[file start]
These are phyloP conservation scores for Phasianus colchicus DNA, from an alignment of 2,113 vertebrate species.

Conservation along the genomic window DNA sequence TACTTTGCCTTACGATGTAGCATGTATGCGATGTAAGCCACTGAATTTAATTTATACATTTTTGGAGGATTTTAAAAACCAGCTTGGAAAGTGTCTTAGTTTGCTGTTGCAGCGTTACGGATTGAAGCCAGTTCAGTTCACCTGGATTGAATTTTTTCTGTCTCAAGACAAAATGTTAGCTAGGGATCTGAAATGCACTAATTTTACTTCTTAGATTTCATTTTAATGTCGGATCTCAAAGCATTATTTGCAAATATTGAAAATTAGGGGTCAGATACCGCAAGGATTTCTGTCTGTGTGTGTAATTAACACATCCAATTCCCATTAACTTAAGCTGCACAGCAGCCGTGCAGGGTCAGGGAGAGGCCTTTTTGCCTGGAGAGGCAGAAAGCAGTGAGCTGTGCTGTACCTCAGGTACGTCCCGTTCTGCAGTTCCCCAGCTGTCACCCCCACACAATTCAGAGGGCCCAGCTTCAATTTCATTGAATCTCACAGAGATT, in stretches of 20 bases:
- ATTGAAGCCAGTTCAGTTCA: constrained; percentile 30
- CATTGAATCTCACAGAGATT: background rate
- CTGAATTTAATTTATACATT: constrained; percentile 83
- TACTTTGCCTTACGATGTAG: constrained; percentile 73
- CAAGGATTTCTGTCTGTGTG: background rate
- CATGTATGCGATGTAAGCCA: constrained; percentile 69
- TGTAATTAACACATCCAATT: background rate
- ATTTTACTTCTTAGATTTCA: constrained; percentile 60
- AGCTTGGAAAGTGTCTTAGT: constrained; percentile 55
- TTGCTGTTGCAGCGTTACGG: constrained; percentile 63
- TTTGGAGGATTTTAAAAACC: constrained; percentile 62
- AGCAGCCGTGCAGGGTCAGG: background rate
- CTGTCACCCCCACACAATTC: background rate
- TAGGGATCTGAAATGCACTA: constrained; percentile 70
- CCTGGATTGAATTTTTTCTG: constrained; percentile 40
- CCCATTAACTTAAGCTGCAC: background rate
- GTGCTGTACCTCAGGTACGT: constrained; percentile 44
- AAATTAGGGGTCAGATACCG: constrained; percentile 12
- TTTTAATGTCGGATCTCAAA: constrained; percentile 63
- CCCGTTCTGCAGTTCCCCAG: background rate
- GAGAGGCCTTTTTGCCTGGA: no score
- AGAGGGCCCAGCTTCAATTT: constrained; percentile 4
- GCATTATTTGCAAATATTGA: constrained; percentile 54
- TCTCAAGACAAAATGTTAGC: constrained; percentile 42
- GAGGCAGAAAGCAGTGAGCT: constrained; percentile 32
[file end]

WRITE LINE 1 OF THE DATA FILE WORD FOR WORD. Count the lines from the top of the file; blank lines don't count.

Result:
These are phyloP conservation scores for Phasianus colchicus DNA, from an alignment of 2,113 vertebrate species.